The Spotlight

A Primer on the 2016 North American Leaders’ Summit

  14 Jul 2016  |      |    

At the recent North American Leaders’ Summit, President Barack Obama, Canadian Prime Minister Justin Trudeau and Mexico President Enrique Peña Nieto pledged that North America will collectively generate 50 percent of its electricity from carbon-free resources by 2025, up from 37 percent today. Even though the agreement is nonbinding, the pursuit of that goal should create some lucrative opportunities for the renewable energy industry, especially in conjunction with each leader’s domestic platforms promoting renewable power generation. But even more promising is their commitment to explore electric grid interconnections across international borders, which could pave the way towards faster and more efficient renewable deployment than we’ve seen in the past.

Corporate Procurement: A Lucrative New Frontier for Renewable Power

  06 Jul 2016  |      |    

Distributed power generation, for both residential and commercial use, has been in vogue for some time now. But recently, a number of large companies – including tech giants Google, Amazon, and Apple – have started taking a more ambitious approach towards procuring their own renewable power, according to a survey released last month by the professional services company PricewaterhouseCoopers in conjunction with the American Council on Renewable Energy.

Are Homeowners That Go Solar "Freeloaders"?

The solar boom shows no signs of slowing down. According to SEIA, the last quarter was the best one ever for the U.S. residential solar sector. The U.S. added 1.3 GW of solar energy, and solar made up over half of the electricity generation capacity added in the U.S. last quarter.1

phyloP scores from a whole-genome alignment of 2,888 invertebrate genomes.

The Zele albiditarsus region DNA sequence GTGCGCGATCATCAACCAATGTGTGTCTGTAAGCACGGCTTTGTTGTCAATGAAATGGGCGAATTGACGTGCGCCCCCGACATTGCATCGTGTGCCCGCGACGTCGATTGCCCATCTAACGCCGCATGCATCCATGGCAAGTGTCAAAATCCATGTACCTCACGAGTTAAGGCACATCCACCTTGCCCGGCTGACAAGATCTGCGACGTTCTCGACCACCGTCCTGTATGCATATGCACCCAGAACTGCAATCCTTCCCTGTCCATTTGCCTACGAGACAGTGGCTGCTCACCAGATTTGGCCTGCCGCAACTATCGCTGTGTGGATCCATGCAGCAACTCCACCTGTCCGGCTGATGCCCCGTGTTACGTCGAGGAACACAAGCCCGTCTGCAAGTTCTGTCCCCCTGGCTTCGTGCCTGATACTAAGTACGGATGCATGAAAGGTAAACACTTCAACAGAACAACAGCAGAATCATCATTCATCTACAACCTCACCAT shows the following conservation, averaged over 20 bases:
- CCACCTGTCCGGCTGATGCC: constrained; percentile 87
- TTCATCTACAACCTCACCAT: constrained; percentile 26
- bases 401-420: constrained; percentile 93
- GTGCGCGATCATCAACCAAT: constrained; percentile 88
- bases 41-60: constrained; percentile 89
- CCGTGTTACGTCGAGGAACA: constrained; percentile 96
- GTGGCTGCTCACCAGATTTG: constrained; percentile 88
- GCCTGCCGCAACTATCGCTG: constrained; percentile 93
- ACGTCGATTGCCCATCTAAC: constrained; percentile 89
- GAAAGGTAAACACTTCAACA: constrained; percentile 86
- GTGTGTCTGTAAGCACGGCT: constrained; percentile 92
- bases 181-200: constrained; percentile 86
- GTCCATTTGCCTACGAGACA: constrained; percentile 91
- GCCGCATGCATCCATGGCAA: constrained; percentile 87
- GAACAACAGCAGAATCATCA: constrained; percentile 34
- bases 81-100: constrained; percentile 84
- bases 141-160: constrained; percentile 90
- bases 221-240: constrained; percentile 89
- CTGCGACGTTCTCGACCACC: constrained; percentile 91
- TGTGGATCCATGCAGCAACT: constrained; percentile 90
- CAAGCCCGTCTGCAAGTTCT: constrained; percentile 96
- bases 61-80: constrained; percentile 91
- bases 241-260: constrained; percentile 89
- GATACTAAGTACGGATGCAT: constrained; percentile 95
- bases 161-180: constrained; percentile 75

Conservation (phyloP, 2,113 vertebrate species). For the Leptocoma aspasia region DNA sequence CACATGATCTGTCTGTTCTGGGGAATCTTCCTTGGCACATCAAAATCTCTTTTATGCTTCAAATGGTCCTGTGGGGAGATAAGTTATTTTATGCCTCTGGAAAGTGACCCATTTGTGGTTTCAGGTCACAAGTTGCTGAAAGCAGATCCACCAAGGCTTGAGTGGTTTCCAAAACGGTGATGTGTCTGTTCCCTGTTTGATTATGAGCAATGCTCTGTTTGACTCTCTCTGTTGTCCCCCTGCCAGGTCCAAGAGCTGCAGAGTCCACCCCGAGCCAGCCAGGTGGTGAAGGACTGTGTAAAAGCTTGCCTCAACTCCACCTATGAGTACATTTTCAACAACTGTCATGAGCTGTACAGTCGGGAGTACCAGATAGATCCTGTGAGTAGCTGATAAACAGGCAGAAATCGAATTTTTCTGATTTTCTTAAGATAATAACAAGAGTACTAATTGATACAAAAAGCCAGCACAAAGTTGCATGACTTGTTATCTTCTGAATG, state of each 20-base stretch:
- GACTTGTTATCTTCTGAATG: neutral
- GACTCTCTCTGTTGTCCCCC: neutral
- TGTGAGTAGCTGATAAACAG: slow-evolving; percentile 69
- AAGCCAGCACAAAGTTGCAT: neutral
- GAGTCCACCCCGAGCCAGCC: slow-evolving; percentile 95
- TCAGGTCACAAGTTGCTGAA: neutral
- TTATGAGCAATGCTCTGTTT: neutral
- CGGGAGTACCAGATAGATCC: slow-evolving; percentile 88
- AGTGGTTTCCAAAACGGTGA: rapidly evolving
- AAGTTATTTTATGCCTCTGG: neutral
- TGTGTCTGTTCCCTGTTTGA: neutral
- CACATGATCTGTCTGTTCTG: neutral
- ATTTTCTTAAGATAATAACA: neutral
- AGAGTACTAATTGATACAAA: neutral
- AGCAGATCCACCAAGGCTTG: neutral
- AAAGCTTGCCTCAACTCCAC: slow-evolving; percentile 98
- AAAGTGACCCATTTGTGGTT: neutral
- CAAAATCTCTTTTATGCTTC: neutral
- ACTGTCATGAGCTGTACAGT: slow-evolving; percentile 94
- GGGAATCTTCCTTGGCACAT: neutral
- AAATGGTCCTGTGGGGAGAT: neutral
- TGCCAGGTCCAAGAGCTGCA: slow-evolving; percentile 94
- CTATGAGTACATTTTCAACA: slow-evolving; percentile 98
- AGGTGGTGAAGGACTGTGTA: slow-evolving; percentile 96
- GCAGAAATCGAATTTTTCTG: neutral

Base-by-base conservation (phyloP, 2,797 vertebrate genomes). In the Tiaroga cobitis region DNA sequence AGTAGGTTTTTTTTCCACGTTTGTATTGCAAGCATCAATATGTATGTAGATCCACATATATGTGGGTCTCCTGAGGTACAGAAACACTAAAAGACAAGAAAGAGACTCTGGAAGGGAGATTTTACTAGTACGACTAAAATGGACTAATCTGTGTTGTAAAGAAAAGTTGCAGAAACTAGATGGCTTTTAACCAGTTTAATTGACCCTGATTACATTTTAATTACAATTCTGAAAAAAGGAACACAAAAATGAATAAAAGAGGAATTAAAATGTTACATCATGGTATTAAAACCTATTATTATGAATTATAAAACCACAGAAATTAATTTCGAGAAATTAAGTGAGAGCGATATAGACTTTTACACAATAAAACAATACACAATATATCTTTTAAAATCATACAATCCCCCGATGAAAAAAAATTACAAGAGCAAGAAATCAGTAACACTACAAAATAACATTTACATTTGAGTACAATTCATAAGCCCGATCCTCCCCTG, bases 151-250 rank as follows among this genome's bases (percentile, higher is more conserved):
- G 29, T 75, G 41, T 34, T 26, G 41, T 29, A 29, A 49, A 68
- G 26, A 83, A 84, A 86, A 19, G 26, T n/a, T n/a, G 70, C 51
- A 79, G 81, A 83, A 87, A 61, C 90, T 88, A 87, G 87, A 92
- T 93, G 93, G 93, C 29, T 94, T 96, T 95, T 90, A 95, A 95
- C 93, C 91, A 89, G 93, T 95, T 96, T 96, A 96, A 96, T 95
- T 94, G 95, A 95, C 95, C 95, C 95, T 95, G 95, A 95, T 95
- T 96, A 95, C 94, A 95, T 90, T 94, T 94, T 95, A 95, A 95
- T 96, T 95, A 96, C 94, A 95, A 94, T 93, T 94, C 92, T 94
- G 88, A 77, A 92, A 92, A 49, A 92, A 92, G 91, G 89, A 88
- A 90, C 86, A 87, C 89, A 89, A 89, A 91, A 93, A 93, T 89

Solar Energy Industries Association, June 2015
Yup, we added more solar than natural gas, coal, and nuclear energy combined.

In Ohio and Indiana, Mistakes Were Made

  18 Jun 2015  |      |    
Last year was a contentious one for pro-clean energy state policies. The usual fossil fuel interests mounted attacks against renewables in states across the country; as usual, most of them failed. But two states – Ohio and Indiana – gave in to these anti-renewable, anti-efficiency attacks. Ohio froze its renewable energy and energy efficiency standards for two years, and Indiana ended its wildly successful “Energizing Indiana” energy efficiency program. Plenty of people criticized those decisions at the time. Now, with some hindsight, it’s clear that both states made a huge mistake.

House of Cards: Which Energy Source is the Deck Really Stacked Against?

It’s a common refrain of fossil fuel interests that renewable energy’s very existence relies on government subsidies; that renewables are somehow the lucky favorite of a government “picking winners and losers.”

This is categorically untrue, largely because government influence in the energy sector is not a new phenomenon.

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